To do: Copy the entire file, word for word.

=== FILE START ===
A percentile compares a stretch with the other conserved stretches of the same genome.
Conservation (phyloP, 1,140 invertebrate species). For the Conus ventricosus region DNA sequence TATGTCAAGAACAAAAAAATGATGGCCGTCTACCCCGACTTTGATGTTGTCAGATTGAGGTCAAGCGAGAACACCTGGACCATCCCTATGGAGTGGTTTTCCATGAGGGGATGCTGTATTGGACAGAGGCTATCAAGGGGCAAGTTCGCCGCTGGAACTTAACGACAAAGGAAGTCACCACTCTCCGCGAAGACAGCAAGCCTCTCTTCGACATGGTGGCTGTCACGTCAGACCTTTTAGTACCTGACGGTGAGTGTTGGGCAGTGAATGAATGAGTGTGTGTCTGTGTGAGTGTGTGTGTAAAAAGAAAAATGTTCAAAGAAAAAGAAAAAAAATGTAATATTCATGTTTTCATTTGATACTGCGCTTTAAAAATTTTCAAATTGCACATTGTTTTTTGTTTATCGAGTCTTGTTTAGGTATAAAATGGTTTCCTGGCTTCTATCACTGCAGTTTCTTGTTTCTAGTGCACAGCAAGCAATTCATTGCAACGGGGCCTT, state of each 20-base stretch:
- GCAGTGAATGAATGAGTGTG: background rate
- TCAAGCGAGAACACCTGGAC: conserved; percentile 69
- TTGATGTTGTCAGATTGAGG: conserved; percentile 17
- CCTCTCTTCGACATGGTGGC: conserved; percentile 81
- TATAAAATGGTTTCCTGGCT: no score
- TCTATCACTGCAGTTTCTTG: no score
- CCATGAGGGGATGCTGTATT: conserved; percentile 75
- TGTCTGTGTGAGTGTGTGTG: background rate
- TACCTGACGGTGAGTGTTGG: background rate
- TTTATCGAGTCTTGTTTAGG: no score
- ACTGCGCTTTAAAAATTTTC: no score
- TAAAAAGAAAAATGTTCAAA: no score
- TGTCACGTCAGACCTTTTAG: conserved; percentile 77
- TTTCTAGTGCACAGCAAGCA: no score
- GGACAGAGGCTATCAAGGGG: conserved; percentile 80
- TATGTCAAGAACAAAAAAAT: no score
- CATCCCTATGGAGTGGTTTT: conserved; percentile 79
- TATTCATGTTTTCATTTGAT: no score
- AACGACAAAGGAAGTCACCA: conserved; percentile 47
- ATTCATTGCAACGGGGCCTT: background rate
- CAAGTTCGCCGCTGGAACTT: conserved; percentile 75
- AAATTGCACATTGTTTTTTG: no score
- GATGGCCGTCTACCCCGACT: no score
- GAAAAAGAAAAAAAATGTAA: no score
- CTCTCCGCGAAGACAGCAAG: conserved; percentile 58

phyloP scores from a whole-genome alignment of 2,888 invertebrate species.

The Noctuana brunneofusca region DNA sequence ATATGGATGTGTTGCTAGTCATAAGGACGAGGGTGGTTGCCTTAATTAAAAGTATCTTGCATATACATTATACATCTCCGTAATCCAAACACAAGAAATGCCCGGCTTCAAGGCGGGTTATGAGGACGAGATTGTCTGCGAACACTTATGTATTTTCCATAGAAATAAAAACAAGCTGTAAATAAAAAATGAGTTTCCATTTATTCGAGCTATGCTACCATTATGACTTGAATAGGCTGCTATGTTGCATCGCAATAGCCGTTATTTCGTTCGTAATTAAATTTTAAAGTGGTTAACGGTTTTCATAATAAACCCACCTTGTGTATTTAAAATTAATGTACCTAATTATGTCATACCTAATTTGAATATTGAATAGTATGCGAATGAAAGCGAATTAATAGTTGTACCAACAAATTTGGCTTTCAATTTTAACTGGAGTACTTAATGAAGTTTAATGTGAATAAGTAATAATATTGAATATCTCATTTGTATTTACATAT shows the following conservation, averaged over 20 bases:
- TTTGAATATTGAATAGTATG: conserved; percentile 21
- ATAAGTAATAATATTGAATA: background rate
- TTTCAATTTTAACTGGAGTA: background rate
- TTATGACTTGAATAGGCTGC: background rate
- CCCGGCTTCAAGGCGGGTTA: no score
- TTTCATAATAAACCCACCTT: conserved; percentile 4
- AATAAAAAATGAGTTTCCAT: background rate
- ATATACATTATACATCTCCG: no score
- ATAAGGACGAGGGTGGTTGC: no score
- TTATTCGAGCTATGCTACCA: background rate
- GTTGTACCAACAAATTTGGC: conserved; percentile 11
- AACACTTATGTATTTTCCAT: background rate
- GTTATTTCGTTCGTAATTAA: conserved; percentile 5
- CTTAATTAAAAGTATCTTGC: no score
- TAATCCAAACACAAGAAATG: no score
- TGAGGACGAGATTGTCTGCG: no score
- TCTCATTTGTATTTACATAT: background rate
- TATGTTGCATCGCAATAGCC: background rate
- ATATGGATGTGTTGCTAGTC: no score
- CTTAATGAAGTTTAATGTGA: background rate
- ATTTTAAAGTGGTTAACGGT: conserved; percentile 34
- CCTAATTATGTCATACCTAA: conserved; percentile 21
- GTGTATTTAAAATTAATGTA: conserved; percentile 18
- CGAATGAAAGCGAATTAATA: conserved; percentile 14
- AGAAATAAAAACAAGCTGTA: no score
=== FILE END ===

A percentile compares a stretch with the other conserved stretches of the same genome.
Conservation (phyloP, 1,140 invertebrate species). For the Conus ventricosus region DNA sequence TATGTCAAGAACAAAAAAATGATGGCCGTCTACCCCGACTTTGATGTTGTCAGATTGAGGTCAAGCGAGAACACCTGGACCATCCCTATGGAGTGGTTTTCCATGAGGGGATGCTGTATTGGACAGAGGCTATCAAGGGGCAAGTTCGCCGCTGGAACTTAACGACAAAGGAAGTCACCACTCTCCGCGAAGACAGCAAGCCTCTCTTCGACATGGTGGCTGTCACGTCAGACCTTTTAGTACCTGACGGTGAGTGTTGGGCAGTGAATGAATGAGTGTGTGTCTGTGTGAGTGTGTGTGTAAAAAGAAAAATGTTCAAAGAAAAAGAAAAAAAATGTAATATTCATGTTTTCATTTGATACTGCGCTTTAAAAATTTTCAAATTGCACATTGTTTTTTGTTTATCGAGTCTTGTTTAGGTATAAAATGGTTTCCTGGCTTCTATCACTGCAGTTTCTTGTTTCTAGTGCACAGCAAGCAATTCATTGCAACGGGGCCTT, state of each 20-base stretch:
- GCAGTGAATGAATGAGTGTG: background rate
- TCAAGCGAGAACACCTGGAC: conserved; percentile 69
- TTGATGTTGTCAGATTGAGG: conserved; percentile 17
- CCTCTCTTCGACATGGTGGC: conserved; percentile 81
- TATAAAATGGTTTCCTGGCT: no score
- TCTATCACTGCAGTTTCTTG: no score
- CCATGAGGGGATGCTGTATT: conserved; percentile 75
- TGTCTGTGTGAGTGTGTGTG: background rate
- TACCTGACGGTGAGTGTTGG: background rate
- TTTATCGAGTCTTGTTTAGG: no score
- ACTGCGCTTTAAAAATTTTC: no score
- TAAAAAGAAAAATGTTCAAA: no score
- TGTCACGTCAGACCTTTTAG: conserved; percentile 77
- TTTCTAGTGCACAGCAAGCA: no score
- GGACAGAGGCTATCAAGGGG: conserved; percentile 80
- TATGTCAAGAACAAAAAAAT: no score
- CATCCCTATGGAGTGGTTTT: conserved; percentile 79
- TATTCATGTTTTCATTTGAT: no score
- AACGACAAAGGAAGTCACCA: conserved; percentile 47
- ATTCATTGCAACGGGGCCTT: background rate
- CAAGTTCGCCGCTGGAACTT: conserved; percentile 75
- AAATTGCACATTGTTTTTTG: no score
- GATGGCCGTCTACCCCGACT: no score
- GAAAAAGAAAAAAAATGTAA: no score
- CTCTCCGCGAAGACAGCAAG: conserved; percentile 58

phyloP scores from a whole-genome alignment of 2,888 invertebrate species.

The Noctuana brunneofusca region DNA sequence ATATGGATGTGTTGCTAGTCATAAGGACGAGGGTGGTTGCCTTAATTAAAAGTATCTTGCATATACATTATACATCTCCGTAATCCAAACACAAGAAATGCCCGGCTTCAAGGCGGGTTATGAGGACGAGATTGTCTGCGAACACTTATGTATTTTCCATAGAAATAAAAACAAGCTGTAAATAAAAAATGAGTTTCCATTTATTCGAGCTATGCTACCATTATGACTTGAATAGGCTGCTATGTTGCATCGCAATAGCCGTTATTTCGTTCGTAATTAAATTTTAAAGTGGTTAACGGTTTTCATAATAAACCCACCTTGTGTATTTAAAATTAATGTACCTAATTATGTCATACCTAATTTGAATATTGAATAGTATGCGAATGAAAGCGAATTAATAGTTGTACCAACAAATTTGGCTTTCAATTTTAACTGGAGTACTTAATGAAGTTTAATGTGAATAAGTAATAATATTGAATATCTCATTTGTATTTACATAT shows the following conservation, averaged over 20 bases:
- TTTGAATATTGAATAGTATG: conserved; percentile 21
- ATAAGTAATAATATTGAATA: background rate
- TTTCAATTTTAACTGGAGTA: background rate
- TTATGACTTGAATAGGCTGC: background rate
- CCCGGCTTCAAGGCGGGTTA: no score
- TTTCATAATAAACCCACCTT: conserved; percentile 4
- AATAAAAAATGAGTTTCCAT: background rate
- ATATACATTATACATCTCCG: no score
- ATAAGGACGAGGGTGGTTGC: no score
- TTATTCGAGCTATGCTACCA: background rate
- GTTGTACCAACAAATTTGGC: conserved; percentile 11
- AACACTTATGTATTTTCCAT: background rate
- GTTATTTCGTTCGTAATTAA: conserved; percentile 5
- CTTAATTAAAAGTATCTTGC: no score
- TAATCCAAACACAAGAAATG: no score
- TGAGGACGAGATTGTCTGCG: no score
- TCTCATTTGTATTTACATAT: background rate
- TATGTTGCATCGCAATAGCC: background rate
- ATATGGATGTGTTGCTAGTC: no score
- CTTAATGAAGTTTAATGTGA: background rate
- ATTTTAAAGTGGTTAACGGT: conserved; percentile 34
- CCTAATTATGTCATACCTAA: conserved; percentile 21
- GTGTATTTAAAATTAATGTA: conserved; percentile 18
- CGAATGAAAGCGAATTAATA: conserved; percentile 14
- AGAAATAAAAACAAGCTGTA: no score